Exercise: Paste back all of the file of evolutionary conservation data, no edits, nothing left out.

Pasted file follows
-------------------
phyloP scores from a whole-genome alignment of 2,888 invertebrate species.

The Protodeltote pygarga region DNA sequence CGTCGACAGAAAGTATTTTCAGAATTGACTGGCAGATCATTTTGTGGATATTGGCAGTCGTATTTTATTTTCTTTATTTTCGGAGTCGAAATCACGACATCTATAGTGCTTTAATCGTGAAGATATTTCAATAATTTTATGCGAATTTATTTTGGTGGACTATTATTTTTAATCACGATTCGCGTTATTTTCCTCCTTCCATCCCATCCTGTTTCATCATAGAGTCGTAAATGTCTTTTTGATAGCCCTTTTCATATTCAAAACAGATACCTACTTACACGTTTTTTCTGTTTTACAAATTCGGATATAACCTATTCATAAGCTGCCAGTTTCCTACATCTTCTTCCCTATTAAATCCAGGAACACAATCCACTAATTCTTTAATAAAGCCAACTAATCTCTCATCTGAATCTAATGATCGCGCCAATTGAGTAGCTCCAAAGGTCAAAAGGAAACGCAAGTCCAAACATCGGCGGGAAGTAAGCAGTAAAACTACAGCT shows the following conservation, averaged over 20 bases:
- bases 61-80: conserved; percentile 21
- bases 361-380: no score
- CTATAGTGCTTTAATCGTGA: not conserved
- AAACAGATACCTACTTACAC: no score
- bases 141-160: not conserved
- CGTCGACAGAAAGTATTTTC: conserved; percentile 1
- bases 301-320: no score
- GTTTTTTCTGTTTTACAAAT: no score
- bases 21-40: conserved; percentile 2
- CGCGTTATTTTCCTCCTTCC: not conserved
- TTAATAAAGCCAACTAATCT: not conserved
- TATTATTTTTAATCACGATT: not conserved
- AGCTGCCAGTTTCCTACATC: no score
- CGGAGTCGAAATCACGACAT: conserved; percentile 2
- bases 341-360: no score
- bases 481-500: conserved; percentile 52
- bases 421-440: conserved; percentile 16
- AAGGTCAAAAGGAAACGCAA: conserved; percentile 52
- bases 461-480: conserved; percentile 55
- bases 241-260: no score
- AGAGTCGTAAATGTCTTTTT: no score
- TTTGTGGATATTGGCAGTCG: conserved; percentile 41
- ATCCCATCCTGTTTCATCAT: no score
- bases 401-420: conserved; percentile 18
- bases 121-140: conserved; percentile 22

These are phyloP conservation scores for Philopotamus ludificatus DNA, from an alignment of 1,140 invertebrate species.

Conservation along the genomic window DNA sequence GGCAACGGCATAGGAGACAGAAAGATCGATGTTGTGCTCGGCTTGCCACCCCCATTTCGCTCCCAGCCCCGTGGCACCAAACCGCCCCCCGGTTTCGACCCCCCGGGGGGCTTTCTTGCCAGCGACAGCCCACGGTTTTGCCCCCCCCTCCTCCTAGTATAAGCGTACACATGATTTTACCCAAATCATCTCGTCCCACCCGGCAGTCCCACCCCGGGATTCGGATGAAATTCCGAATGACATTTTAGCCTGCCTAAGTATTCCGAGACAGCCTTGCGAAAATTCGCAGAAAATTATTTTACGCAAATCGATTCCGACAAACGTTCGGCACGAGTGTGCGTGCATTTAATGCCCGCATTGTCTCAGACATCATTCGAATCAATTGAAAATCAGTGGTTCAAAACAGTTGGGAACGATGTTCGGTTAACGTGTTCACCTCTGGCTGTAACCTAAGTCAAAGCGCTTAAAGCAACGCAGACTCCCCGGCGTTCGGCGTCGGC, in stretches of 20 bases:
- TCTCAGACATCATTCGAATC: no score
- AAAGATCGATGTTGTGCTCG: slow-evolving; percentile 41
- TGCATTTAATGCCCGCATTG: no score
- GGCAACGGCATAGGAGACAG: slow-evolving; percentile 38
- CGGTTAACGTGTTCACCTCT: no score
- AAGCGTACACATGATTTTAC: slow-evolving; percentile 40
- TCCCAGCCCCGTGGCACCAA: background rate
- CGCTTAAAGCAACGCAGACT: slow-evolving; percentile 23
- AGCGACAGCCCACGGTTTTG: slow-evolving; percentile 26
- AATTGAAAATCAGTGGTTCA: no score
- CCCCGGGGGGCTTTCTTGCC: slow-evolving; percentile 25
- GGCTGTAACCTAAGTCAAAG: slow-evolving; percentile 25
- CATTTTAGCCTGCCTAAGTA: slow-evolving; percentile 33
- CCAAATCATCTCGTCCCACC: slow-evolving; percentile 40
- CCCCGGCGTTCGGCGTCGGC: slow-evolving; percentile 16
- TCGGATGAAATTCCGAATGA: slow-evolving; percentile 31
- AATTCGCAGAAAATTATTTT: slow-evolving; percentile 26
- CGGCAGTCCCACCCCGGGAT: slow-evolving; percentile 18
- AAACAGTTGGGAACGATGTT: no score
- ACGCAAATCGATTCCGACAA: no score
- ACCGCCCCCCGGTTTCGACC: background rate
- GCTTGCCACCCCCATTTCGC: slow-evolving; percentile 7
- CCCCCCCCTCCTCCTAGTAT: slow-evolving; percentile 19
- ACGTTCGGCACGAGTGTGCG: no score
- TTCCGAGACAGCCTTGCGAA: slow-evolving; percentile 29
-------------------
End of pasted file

phyloP scores from a whole-genome alignment of 2,888 invertebrate species.

The Protodeltote pygarga region DNA sequence CGTCGACAGAAAGTATTTTCAGAATTGACTGGCAGATCATTTTGTGGATATTGGCAGTCGTATTTTATTTTCTTTATTTTCGGAGTCGAAATCACGACATCTATAGTGCTTTAATCGTGAAGATATTTCAATAATTTTATGCGAATTTATTTTGGTGGACTATTATTTTTAATCACGATTCGCGTTATTTTCCTCCTTCCATCCCATCCTGTTTCATCATAGAGTCGTAAATGTCTTTTTGATAGCCCTTTTCATATTCAAAACAGATACCTACTTACACGTTTTTTCTGTTTTACAAATTCGGATATAACCTATTCATAAGCTGCCAGTTTCCTACATCTTCTTCCCTATTAAATCCAGGAACACAATCCACTAATTCTTTAATAAAGCCAACTAATCTCTCATCTGAATCTAATGATCGCGCCAATTGAGTAGCTCCAAAGGTCAAAAGGAAACGCAAGTCCAAACATCGGCGGGAAGTAAGCAGTAAAACTACAGCT shows the following conservation, averaged over 20 bases:
- bases 61-80: conserved; percentile 21
- bases 361-380: no score
- CTATAGTGCTTTAATCGTGA: not conserved
- AAACAGATACCTACTTACAC: no score
- bases 141-160: not conserved
- CGTCGACAGAAAGTATTTTC: conserved; percentile 1
- bases 301-320: no score
- GTTTTTTCTGTTTTACAAAT: no score
- bases 21-40: conserved; percentile 2
- CGCGTTATTTTCCTCCTTCC: not conserved
- TTAATAAAGCCAACTAATCT: not conserved
- TATTATTTTTAATCACGATT: not conserved
- AGCTGCCAGTTTCCTACATC: no score
- CGGAGTCGAAATCACGACAT: conserved; percentile 2
- bases 341-360: no score
- bases 481-500: conserved; percentile 52
- bases 421-440: conserved; percentile 16
- AAGGTCAAAAGGAAACGCAA: conserved; percentile 52
- bases 461-480: conserved; percentile 55
- bases 241-260: no score
- AGAGTCGTAAATGTCTTTTT: no score
- TTTGTGGATATTGGCAGTCG: conserved; percentile 41
- ATCCCATCCTGTTTCATCAT: no score
- bases 401-420: conserved; percentile 18
- bases 121-140: conserved; percentile 22

These are phyloP conservation scores for Philopotamus ludificatus DNA, from an alignment of 1,140 invertebrate species.

Conservation along the genomic window DNA sequence GGCAACGGCATAGGAGACAGAAAGATCGATGTTGTGCTCGGCTTGCCACCCCCATTTCGCTCCCAGCCCCGTGGCACCAAACCGCCCCCCGGTTTCGACCCCCCGGGGGGCTTTCTTGCCAGCGACAGCCCACGGTTTTGCCCCCCCCTCCTCCTAGTATAAGCGTACACATGATTTTACCCAAATCATCTCGTCCCACCCGGCAGTCCCACCCCGGGATTCGGATGAAATTCCGAATGACATTTTAGCCTGCCTAAGTATTCCGAGACAGCCTTGCGAAAATTCGCAGAAAATTATTTTACGCAAATCGATTCCGACAAACGTTCGGCACGAGTGTGCGTGCATTTAATGCCCGCATTGTCTCAGACATCATTCGAATCAATTGAAAATCAGTGGTTCAAAACAGTTGGGAACGATGTTCGGTTAACGTGTTCACCTCTGGCTGTAACCTAAGTCAAAGCGCTTAAAGCAACGCAGACTCCCCGGCGTTCGGCGTCGGC, in stretches of 20 bases:
- TCTCAGACATCATTCGAATC: no score
- AAAGATCGATGTTGTGCTCG: slow-evolving; percentile 41
- TGCATTTAATGCCCGCATTG: no score
- GGCAACGGCATAGGAGACAG: slow-evolving; percentile 38
- CGGTTAACGTGTTCACCTCT: no score
- AAGCGTACACATGATTTTAC: slow-evolving; percentile 40
- TCCCAGCCCCGTGGCACCAA: background rate
- CGCTTAAAGCAACGCAGACT: slow-evolving; percentile 23
- AGCGACAGCCCACGGTTTTG: slow-evolving; percentile 26
- AATTGAAAATCAGTGGTTCA: no score
- CCCCGGGGGGCTTTCTTGCC: slow-evolving; percentile 25
- GGCTGTAACCTAAGTCAAAG: slow-evolving; percentile 25
- CATTTTAGCCTGCCTAAGTA: slow-evolving; percentile 33
- CCAAATCATCTCGTCCCACC: slow-evolving; percentile 40
- CCCCGGCGTTCGGCGTCGGC: slow-evolving; percentile 16
- TCGGATGAAATTCCGAATGA: slow-evolving; percentile 31
- AATTCGCAGAAAATTATTTT: slow-evolving; percentile 26
- CGGCAGTCCCACCCCGGGAT: slow-evolving; percentile 18
- AAACAGTTGGGAACGATGTT: no score
- ACGCAAATCGATTCCGACAA: no score
- ACCGCCCCCCGGTTTCGACC: background rate
- GCTTGCCACCCCCATTTCGC: slow-evolving; percentile 7
- CCCCCCCCTCCTCCTAGTAT: slow-evolving; percentile 19
- ACGTTCGGCACGAGTGTGCG: no score
- TTCCGAGACAGCCTTGCGAA: slow-evolving; percentile 29